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Exposure To E-cigarette Smoke Caused Lung Cancer In Mice: Study

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Electronic-cigarettes that are marketed as safe alternatives to tobacco smoking have been gaining popularity, especially among young people. Health issues related to vaping or e-cigarette smoking are also ever-increasing. Almost all e-cigarettes contain nicotine just like regular cigarettes.

A recent study has shown that exposure to e-cigarette smoke or ECS with nicotine caused lung cancer in mice.

The research led by Moon-Shong Tang, NYU School of Medicine found that 9 out of 40 mice, that is 22.5 percent developed lung adenocarcinoma or lung cancer after being exposed to e-cigarette smoke with nicotine for 54 weeks, and 23 out of 40, that is 57.5 percent developed bladder hyperplasia.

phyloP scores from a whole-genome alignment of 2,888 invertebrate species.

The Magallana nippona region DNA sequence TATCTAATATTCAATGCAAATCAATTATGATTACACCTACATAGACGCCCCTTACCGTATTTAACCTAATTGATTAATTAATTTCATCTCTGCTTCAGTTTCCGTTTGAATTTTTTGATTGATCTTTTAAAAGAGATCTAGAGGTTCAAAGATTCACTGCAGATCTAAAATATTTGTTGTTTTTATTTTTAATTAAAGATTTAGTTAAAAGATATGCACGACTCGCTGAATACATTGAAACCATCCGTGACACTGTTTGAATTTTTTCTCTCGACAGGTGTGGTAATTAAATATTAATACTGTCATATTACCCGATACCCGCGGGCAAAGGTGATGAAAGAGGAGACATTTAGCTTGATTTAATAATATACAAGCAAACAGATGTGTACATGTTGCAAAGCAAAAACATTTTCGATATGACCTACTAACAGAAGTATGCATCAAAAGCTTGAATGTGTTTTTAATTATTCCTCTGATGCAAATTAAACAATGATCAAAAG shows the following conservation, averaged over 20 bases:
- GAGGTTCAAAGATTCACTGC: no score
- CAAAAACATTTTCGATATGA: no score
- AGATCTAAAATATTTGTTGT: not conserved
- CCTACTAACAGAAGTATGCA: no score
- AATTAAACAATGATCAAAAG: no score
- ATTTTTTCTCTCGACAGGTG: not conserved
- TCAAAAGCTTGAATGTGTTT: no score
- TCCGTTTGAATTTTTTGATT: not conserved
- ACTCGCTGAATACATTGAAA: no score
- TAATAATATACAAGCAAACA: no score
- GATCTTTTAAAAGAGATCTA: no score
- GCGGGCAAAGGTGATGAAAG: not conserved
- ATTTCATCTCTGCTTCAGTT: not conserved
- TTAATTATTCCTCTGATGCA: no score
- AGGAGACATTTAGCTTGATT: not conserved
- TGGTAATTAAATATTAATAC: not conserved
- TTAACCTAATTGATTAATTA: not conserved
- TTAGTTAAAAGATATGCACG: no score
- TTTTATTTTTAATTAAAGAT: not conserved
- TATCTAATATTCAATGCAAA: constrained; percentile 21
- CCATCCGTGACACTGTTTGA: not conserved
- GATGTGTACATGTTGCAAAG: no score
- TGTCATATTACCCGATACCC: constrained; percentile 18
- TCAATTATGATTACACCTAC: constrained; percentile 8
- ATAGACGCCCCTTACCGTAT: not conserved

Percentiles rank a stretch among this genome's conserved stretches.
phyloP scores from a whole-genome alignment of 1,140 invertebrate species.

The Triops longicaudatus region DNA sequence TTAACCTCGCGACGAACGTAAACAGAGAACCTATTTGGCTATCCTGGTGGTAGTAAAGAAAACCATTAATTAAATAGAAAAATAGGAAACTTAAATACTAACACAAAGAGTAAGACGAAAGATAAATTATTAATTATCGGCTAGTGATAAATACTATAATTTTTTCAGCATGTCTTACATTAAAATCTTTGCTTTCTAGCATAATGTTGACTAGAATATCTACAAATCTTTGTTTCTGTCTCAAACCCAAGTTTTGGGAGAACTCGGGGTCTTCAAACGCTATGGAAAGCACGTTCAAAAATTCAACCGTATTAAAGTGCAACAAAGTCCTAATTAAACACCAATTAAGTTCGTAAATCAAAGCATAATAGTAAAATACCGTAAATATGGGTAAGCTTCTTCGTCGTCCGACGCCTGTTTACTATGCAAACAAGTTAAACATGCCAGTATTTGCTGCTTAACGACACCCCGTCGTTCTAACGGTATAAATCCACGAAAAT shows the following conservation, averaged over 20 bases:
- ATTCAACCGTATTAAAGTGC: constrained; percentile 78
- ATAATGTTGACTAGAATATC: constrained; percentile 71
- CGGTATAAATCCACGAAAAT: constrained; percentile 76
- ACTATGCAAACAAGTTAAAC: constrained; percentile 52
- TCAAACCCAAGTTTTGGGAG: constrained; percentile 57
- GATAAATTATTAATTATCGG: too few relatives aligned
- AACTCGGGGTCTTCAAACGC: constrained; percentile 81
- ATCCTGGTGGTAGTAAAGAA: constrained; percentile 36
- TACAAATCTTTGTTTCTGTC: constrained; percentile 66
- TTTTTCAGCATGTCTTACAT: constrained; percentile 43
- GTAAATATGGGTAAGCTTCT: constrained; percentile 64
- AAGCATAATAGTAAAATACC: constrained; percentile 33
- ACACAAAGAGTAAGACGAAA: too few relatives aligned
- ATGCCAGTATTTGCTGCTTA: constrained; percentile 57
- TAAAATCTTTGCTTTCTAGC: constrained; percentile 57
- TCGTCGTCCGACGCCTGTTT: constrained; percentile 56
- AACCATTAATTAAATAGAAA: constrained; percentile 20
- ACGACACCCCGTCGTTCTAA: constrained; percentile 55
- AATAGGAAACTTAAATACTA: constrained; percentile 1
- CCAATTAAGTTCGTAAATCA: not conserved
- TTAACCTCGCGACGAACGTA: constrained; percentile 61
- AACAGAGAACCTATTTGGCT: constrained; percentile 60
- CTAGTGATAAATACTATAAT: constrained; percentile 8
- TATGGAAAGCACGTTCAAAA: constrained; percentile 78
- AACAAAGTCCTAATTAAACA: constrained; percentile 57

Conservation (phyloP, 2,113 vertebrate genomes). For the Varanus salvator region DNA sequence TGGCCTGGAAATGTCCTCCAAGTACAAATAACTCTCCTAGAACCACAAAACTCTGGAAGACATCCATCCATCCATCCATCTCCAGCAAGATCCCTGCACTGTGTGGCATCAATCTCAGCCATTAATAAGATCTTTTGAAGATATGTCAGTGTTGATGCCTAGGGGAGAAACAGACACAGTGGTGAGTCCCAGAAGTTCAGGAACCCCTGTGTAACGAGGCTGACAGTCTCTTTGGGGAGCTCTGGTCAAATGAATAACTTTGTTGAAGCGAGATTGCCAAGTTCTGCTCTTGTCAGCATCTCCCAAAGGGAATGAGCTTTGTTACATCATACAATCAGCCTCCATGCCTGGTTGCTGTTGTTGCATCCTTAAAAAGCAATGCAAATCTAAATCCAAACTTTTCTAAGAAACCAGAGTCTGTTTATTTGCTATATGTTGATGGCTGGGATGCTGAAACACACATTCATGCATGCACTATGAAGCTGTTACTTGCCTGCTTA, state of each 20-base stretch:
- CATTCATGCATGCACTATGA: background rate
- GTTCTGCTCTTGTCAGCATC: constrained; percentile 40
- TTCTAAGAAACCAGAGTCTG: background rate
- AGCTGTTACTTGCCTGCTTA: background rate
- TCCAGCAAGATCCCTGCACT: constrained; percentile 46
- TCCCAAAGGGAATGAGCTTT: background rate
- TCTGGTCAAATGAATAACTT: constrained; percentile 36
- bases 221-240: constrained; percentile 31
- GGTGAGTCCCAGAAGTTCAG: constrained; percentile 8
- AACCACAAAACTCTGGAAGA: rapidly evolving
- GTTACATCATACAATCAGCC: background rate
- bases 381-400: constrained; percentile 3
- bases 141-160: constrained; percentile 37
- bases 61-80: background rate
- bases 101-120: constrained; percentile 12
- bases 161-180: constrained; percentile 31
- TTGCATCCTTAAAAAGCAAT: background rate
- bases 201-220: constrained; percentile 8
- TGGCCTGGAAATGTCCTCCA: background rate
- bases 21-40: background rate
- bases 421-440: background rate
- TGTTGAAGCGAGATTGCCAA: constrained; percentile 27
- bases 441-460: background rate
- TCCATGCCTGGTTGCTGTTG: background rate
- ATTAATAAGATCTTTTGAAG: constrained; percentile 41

Hyperplasia is the enlargement of an organ due to abnormal cell growth, often an initial stage in the development of cancer. Also, none of the 20 mice that were exposed to the same ECS, without nicotine, developed cancer.

However there are limitations to the study, say, the small number of mice involved in the study and the study settings, i.e., the mice did not inhale the smoke as humans would do, instead, they were surrounded by it through whole-body exposure, notes Tang.

An earlier study by the same team found that ECS induces the same DNA damage and DNA repair inhibition in the lungs and bladder urothelium of the mouse as nicotine does in humans.

However, according to Dr. Tang, an in-depth study is required to fully understand the risks related to ECS in humans.

The study was published online in the Proceedings of the National Academy of Sciences (PNAS).

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